At a time when nearly everyone’s view of the world has become political, partisan and reified, perhaps we should look to the “anti-philosophers” such as Lev Shestov, who understood that all points of view are not only false but harmful to the human spirit and the pursuit of wisdom.
From Lev Shestov’s All Things Are Possible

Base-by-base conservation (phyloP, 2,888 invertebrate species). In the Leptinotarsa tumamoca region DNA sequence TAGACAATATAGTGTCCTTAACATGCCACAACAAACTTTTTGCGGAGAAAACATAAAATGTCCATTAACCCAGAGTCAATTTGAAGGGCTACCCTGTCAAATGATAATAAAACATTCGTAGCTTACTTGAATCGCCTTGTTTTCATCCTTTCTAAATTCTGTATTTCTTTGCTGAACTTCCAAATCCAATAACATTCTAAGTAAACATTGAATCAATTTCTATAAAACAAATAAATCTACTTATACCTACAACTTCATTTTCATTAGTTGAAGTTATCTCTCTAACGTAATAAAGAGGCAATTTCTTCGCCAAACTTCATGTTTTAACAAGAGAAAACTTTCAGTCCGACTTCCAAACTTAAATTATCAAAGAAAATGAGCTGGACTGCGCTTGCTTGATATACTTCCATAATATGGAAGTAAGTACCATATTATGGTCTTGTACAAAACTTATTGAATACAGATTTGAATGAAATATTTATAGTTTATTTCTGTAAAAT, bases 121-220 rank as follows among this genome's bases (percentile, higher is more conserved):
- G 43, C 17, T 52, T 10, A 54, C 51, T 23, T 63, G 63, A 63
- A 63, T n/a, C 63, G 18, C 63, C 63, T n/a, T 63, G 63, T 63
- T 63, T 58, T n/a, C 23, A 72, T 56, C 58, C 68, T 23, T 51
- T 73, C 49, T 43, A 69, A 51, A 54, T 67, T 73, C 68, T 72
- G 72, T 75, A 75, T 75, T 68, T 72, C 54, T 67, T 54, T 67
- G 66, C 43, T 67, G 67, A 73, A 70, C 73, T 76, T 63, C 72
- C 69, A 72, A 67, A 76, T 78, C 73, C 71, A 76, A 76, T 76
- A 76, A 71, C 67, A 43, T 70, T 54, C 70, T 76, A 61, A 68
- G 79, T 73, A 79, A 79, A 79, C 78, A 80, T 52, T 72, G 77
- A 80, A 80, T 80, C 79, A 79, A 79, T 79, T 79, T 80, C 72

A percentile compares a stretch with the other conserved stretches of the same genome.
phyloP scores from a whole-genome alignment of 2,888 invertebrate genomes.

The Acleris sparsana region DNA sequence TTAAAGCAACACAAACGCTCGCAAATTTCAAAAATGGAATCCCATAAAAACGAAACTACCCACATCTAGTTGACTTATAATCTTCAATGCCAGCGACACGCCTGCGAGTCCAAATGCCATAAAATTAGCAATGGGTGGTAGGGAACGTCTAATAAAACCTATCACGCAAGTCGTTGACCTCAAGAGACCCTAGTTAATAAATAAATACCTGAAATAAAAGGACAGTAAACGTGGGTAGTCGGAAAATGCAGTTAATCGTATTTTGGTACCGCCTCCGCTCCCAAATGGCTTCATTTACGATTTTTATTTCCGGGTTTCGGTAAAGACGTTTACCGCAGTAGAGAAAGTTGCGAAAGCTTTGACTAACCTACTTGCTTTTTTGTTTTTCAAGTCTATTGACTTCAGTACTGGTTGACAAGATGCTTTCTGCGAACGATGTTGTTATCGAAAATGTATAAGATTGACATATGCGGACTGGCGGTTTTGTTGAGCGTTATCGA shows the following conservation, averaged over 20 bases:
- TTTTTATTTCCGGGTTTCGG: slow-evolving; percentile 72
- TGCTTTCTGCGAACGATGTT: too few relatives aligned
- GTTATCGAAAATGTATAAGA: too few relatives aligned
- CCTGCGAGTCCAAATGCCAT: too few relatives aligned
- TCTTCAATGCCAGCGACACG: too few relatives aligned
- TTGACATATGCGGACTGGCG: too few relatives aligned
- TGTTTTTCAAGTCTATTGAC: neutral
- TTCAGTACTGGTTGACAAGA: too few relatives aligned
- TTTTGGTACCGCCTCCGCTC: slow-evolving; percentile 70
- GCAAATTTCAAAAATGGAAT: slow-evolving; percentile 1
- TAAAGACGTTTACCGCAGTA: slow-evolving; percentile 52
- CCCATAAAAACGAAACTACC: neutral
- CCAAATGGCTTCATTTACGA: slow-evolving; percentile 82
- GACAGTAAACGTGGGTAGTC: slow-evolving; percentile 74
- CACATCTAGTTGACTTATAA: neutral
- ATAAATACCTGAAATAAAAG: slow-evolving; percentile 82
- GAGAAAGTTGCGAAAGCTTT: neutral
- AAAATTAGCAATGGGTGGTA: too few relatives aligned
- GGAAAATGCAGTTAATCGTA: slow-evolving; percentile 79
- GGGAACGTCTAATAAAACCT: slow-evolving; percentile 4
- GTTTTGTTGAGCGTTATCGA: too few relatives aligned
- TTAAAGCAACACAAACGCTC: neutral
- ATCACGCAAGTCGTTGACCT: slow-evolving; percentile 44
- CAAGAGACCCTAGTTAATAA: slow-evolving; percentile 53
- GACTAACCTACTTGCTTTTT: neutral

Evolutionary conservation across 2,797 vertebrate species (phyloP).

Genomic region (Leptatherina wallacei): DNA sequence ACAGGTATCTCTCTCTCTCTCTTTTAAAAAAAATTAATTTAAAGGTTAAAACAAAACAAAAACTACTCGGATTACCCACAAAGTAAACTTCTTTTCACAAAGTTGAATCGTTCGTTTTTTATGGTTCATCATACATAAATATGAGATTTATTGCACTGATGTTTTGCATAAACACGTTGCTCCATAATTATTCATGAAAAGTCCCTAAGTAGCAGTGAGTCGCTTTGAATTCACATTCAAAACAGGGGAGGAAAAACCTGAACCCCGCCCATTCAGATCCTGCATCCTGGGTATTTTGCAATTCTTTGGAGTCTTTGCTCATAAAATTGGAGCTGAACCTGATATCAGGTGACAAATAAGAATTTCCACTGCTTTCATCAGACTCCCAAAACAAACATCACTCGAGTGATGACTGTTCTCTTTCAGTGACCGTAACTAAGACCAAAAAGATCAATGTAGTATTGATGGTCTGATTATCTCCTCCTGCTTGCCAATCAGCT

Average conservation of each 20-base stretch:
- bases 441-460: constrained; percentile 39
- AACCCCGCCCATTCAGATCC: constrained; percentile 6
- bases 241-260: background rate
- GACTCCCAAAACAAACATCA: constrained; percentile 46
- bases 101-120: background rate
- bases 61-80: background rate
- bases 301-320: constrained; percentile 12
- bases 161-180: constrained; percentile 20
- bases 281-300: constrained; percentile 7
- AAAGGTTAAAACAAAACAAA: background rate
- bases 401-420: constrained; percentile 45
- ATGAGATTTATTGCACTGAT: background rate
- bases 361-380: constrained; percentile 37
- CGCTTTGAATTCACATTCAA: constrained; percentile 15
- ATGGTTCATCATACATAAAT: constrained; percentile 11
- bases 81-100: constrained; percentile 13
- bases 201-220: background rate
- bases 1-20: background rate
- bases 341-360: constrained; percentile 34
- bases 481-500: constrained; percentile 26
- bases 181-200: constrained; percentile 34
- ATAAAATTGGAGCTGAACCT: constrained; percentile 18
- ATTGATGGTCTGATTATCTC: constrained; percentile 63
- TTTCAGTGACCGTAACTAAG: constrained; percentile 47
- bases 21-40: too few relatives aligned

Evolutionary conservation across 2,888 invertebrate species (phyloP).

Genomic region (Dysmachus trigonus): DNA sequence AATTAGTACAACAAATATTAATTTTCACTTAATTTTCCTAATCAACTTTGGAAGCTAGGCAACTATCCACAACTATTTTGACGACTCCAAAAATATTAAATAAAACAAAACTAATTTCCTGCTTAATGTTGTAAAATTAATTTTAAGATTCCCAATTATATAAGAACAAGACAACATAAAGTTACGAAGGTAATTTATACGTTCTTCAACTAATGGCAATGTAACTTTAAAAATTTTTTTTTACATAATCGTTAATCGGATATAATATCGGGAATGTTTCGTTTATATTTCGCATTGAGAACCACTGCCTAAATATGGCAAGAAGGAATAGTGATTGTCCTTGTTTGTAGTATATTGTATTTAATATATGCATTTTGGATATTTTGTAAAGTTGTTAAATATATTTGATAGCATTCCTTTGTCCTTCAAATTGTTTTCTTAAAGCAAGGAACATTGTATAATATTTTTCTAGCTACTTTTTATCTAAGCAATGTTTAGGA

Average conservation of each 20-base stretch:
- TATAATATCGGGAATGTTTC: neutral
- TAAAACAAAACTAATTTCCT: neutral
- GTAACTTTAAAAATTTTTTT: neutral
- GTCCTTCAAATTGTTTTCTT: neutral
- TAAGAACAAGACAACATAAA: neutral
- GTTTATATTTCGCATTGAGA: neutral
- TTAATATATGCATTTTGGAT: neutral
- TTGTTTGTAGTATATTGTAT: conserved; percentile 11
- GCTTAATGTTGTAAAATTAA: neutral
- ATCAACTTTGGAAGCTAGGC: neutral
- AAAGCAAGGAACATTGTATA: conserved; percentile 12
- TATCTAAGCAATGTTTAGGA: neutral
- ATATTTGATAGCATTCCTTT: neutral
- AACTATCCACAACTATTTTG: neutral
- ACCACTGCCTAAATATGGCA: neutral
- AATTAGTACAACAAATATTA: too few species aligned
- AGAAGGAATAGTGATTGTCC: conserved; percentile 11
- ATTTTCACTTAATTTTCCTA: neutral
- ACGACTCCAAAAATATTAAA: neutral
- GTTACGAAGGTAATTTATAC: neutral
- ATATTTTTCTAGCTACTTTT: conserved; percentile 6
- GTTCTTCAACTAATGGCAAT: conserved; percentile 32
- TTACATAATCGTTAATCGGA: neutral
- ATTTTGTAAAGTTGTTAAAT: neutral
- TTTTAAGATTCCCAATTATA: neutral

“A point of view.- “Every writer, thinker- even every educated person thinks it necessary to have a permanent point of view. They climb up some elevation and never climbs down again all their days. Whatever they see from this point of view, they believe to be reality, truth, justice, good- and what they do not see they exclude from existence. People are not much to blame for this. Surely there is no very great joy in moving from point of view to point to view, shifting one’s camp from peak to peak. We have no wings, and ‘a winged thought’ is only a nice metaphor- unless, of course, it refers to logical thinking. There to be sure great volatility is usual, a lightness which comes from perfect naivete, if not ignorance. Anyone who really wished to know something, and not merely to have a philosophy, does not rely on logic and is not allured by reason. They must clamor from summit to summit, and, if necessary, hibernate in the dales. For a wide horizon leads to illusions, and in order to familiarize oneself with any object, it is essential to go close up to it, touch it, feel it, examine it from top to bottom and on every side. One must be ready, should this be impossible otherwise, to sacrifice the customary position of the body; to wiggle, to lie flat, to stand on one’s head, in a word, to assume the most unnatural of attitudes. Can there be any question of a permanent point of view? The more mobility and elasticity a person has, the less they value the ordinary equilibrium of their body; the oftener they change their outlook, the more they will take in. If, on the other hand, they imagine that from this or the other pinnacle they have the most comfortable survey of the world and life, leave them alone; they will never know anything. Nay, they do not want to know, they care more about their personal convenience than about the quality of their work. No doubt they will attain to fame and success, and thus brilliantly justify their ‘point of view.’”